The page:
Couple told to return baby bonus after eight-day-old son dies
Ashley Lisabeth and Frank Greco show a picture of their son Emmett who died one year ago from myocarditis. The swing was made by a friend of the family for their memory garden. They will be hosting a walk to remember Emmett and raise awareness about myocarditis this weekend. (MORRIS LAMONT/The London Free Press/Postmedia Network)
LONDON, Ont. -- A London couple was devastated when their happy, seemingly healthy eight-day-old baby boy died suddenly.
But then the Canada Revenue Agency asked for their baby bonus back, adding insult to injury.
Ashley Lisabeth and her fiance Frank Greco were overjoyed when they found out they were going to have a baby.
"Our whole life changed," said Lisabeth, an office assistant at Anderson's Electronics. "Everything in our life changed because of Emmett. We bought our first house together, we really started thinking about our future."
But eight days after their son, Emmett Richard Greco was born on Aug. 2, 2015, he died from a rare condition called myocarditis, an inflammation of the heart.
Lisabeth and Greco were shattered.
They called the government to say their son had died and the monthly baby bonus cheques - now called the Canada Child Benefit - could stop.
But when they got in touch with a government official, they say they were told they had to return the baby bonus they'd received for August.
"It made us feel upset. Upset and frustrated because, I mean, you just have a baby and you experience all this stuff . . . and it's kind of just taken away from you," said Lisabeth.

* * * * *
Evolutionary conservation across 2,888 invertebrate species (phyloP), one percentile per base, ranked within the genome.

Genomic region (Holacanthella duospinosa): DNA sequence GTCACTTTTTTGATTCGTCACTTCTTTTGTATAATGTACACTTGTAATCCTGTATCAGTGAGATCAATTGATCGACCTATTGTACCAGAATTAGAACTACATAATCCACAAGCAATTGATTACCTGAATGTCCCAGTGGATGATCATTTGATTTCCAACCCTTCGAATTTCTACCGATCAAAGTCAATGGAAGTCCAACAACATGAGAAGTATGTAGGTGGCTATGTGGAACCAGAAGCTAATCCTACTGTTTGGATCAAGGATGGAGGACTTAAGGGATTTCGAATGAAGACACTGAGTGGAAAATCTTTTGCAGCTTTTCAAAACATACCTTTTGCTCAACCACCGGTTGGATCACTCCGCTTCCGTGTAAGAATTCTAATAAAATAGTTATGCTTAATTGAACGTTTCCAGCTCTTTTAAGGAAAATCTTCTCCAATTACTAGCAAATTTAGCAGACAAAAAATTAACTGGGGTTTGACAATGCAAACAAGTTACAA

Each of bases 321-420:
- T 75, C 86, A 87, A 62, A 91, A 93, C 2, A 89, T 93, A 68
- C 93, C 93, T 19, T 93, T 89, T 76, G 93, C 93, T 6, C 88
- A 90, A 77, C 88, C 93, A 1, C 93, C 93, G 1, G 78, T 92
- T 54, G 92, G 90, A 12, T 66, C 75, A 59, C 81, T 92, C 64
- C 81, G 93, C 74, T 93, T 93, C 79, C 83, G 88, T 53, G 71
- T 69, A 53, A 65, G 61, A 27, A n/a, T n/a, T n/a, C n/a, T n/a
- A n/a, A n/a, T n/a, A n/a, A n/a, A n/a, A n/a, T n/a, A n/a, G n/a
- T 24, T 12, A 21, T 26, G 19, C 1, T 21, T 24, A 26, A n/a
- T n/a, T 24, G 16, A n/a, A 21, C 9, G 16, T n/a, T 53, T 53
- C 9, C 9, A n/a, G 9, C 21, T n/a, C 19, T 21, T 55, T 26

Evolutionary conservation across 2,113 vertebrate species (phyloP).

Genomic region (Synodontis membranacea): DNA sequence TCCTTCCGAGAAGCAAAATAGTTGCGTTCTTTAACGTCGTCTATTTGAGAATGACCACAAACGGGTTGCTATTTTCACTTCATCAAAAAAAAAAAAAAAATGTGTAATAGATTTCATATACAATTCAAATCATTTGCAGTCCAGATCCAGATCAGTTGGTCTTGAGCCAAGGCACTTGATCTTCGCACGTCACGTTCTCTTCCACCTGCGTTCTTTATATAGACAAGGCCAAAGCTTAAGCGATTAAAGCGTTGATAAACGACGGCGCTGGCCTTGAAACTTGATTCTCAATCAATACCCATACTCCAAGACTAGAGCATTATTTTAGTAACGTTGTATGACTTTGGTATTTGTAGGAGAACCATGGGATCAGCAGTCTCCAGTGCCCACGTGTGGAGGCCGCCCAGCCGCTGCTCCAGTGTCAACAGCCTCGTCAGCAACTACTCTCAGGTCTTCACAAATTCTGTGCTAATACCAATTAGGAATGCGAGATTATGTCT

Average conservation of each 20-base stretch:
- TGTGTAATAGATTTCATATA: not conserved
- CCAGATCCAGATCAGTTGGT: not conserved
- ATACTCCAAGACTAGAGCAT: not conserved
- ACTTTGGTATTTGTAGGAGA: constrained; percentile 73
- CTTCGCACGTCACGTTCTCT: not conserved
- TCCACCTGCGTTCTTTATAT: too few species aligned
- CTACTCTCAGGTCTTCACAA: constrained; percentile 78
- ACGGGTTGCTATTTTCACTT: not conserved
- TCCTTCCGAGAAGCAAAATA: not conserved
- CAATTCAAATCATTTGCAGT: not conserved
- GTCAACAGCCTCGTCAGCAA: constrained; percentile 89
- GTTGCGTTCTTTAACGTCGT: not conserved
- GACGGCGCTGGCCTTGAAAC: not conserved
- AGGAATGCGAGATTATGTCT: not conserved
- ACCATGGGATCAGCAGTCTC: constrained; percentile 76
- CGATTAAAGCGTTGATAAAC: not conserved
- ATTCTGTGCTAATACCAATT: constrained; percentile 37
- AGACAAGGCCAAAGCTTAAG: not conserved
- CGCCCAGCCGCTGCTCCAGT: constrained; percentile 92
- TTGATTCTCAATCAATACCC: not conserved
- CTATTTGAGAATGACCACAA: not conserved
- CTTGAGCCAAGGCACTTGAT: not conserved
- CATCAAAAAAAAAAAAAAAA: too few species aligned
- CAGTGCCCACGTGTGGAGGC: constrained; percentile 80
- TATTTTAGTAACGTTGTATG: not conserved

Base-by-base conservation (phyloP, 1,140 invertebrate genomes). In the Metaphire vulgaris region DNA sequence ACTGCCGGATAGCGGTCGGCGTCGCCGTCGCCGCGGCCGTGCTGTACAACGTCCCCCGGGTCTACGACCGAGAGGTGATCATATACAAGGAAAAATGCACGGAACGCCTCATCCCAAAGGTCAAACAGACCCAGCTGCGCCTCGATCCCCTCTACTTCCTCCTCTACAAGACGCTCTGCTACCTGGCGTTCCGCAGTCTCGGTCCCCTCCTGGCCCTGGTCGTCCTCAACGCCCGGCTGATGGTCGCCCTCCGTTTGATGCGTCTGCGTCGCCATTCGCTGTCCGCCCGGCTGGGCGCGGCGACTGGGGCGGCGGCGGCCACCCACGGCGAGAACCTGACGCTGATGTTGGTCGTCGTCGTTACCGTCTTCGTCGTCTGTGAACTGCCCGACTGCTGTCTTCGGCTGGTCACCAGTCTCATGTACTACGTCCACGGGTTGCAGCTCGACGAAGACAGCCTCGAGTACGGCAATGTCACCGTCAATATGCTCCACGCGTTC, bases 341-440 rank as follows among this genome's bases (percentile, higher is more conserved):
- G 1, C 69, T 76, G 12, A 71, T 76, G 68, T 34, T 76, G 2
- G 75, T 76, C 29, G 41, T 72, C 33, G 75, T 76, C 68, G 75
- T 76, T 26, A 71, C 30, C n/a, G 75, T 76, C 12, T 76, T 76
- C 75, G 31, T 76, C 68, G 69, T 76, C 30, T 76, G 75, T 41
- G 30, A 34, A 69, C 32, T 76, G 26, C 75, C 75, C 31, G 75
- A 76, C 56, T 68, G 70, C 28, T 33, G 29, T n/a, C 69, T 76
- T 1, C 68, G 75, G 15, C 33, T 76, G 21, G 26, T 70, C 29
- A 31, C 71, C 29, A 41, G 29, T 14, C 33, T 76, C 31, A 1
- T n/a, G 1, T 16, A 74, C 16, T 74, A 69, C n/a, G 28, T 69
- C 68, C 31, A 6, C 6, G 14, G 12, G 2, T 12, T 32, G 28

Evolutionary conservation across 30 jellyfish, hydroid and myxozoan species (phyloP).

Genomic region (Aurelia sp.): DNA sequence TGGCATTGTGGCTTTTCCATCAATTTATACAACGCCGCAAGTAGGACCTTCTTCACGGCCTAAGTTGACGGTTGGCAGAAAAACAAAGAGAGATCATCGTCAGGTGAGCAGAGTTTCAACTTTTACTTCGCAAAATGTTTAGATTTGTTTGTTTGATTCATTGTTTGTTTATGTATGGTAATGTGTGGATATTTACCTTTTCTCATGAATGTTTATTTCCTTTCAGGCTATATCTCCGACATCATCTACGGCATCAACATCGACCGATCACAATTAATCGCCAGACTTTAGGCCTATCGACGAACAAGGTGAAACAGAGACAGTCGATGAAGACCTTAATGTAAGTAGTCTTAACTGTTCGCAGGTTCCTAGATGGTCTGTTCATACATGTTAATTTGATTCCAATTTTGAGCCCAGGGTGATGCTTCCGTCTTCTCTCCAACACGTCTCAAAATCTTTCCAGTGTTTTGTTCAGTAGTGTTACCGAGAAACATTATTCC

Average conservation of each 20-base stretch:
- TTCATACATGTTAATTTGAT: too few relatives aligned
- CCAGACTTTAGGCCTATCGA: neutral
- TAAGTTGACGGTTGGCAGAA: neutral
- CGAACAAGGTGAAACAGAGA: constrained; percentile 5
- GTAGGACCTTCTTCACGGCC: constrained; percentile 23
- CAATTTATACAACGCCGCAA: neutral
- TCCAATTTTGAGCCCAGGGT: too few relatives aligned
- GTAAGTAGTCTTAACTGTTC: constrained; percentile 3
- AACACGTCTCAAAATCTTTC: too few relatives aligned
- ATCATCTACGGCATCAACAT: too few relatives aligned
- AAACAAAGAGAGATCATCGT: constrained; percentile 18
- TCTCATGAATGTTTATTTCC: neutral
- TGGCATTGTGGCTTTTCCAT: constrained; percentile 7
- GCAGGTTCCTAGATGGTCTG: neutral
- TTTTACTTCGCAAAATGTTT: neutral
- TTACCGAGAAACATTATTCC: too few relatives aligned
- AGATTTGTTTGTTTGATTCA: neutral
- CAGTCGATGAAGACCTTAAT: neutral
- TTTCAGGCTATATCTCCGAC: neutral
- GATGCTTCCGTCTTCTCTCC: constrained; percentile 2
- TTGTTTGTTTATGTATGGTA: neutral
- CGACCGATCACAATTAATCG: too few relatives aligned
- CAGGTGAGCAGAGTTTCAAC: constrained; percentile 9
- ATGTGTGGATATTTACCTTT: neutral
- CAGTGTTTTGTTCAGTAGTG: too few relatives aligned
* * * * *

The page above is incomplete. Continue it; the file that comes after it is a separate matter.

A quirk in the Canada Revenue Agency's policy means that if a child is born and dies in the same month, the family's eligibility for any child benefits is negated.
"The eligibility for the Canada Child Benefit ends the month in which the child passes away," said Jelica Zdero, a spokesperson for the CRA. "With this said, if the child is born in one month and passes away in the following month, the parents would be eligible to receive benefits for the first month." If the London couple's baby had been born July 31 and died Aug. 7, they would have been allowed to keep the benefits. But since Emmett was born and died in the same month, his parents were not eligible to keep the benefits they received.
In total, the couple received just under $530 in child care benefits which they had to repay -- a considerable amount for them, said Lisabeth, who'd just bought a house with Greco.
"Losing a child is as difficult as it is," she said. "But they could have some sympathy for families. Either don't make families repay that month, or wait till after their maternity leave is over before asking for that money back."
Their grief was enormous. Greco took a month of unpaid leave from work to deal with the loss. Lisabeth had 15 weeks of paid maternity leave, as well as an additional 15 weeks prescribed by her doctor, but after her maternity leave ended she went back to work to pay the bills.
"We were already under a lot of stress and frustration and having to pay all that back was a big frustration," she said.
The couple is trying to move forward and to keep Emmett's memory alive, said Lisabeth.
On Sunday the first of what's expected to be an annual five-kilometre walk, called the Emmett Greco's Myocarditis walk, will be held to raise money for the Heart and Stroke Foundation.
"We're hoping to raise hopefully between $7,000 to $10,000," said Lisabeth, adding there will also be a lunch, raffle and information session.